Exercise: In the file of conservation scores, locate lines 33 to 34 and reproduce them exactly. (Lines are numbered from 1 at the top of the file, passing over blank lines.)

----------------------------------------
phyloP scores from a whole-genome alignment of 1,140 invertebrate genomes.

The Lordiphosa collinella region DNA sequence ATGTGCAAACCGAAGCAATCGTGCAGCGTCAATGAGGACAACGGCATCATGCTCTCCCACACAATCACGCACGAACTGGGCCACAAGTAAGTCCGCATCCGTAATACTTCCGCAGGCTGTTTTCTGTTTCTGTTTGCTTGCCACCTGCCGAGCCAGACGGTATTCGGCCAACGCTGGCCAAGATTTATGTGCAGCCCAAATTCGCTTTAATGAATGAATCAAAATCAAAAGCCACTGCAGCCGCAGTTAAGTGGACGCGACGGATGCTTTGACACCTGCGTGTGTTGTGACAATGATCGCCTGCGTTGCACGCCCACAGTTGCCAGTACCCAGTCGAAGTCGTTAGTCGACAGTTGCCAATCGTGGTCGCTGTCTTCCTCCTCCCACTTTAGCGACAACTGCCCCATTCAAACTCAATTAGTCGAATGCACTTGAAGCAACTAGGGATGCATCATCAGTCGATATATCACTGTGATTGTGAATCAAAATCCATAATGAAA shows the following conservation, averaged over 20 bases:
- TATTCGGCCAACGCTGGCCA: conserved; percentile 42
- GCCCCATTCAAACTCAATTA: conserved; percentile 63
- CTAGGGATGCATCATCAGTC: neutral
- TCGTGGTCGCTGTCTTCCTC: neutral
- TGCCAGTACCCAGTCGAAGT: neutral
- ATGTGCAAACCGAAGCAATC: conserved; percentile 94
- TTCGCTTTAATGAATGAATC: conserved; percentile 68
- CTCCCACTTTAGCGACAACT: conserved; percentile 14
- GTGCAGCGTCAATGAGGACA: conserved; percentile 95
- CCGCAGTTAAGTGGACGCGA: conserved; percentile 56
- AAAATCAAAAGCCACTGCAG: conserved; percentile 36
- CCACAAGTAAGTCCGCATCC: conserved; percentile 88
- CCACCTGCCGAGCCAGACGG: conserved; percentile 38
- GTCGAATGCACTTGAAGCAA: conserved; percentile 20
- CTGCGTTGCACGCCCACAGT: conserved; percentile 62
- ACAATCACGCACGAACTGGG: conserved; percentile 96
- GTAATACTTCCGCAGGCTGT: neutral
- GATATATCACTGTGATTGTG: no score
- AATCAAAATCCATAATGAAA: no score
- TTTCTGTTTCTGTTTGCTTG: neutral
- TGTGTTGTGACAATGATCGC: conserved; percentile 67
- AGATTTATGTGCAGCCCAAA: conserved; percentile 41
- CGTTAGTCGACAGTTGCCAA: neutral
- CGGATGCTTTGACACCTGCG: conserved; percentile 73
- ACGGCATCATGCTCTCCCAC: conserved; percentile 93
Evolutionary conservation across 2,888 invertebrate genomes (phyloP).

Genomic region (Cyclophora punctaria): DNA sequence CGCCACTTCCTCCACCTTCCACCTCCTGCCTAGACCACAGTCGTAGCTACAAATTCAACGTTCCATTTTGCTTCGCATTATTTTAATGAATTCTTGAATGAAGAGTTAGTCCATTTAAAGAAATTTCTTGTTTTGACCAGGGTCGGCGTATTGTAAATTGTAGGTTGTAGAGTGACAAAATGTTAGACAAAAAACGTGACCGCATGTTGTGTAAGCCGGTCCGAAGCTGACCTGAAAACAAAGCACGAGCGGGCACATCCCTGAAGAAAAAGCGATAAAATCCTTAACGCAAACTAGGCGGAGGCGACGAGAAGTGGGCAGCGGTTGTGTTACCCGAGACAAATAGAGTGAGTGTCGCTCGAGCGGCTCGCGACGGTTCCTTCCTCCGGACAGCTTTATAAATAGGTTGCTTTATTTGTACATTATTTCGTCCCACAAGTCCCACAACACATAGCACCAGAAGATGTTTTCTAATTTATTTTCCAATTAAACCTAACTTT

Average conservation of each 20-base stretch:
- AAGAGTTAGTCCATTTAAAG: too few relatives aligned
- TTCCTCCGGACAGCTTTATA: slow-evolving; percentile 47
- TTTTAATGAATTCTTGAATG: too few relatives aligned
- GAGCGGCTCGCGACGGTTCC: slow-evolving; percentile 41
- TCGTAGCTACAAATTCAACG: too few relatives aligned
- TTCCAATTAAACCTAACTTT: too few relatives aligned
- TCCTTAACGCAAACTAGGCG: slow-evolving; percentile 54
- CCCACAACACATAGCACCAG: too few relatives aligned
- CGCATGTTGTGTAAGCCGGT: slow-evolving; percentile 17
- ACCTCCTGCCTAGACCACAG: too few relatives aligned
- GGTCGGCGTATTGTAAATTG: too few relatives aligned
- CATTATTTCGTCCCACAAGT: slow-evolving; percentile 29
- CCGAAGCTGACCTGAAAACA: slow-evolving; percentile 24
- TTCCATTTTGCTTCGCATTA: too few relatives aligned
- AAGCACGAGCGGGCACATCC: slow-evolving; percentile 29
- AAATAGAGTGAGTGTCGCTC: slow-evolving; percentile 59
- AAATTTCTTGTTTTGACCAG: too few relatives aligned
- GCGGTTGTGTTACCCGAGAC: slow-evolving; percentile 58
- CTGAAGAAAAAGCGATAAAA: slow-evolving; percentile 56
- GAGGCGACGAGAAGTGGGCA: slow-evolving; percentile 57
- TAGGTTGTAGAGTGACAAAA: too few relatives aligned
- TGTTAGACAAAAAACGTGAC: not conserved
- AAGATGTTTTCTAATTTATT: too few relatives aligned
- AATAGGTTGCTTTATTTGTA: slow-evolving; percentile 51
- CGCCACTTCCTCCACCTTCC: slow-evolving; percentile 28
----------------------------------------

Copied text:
- TTTTAATGAATTCTTGAATG: too few relatives aligned
- GAGCGGCTCGCGACGGTTCC: slow-evolving; percentile 41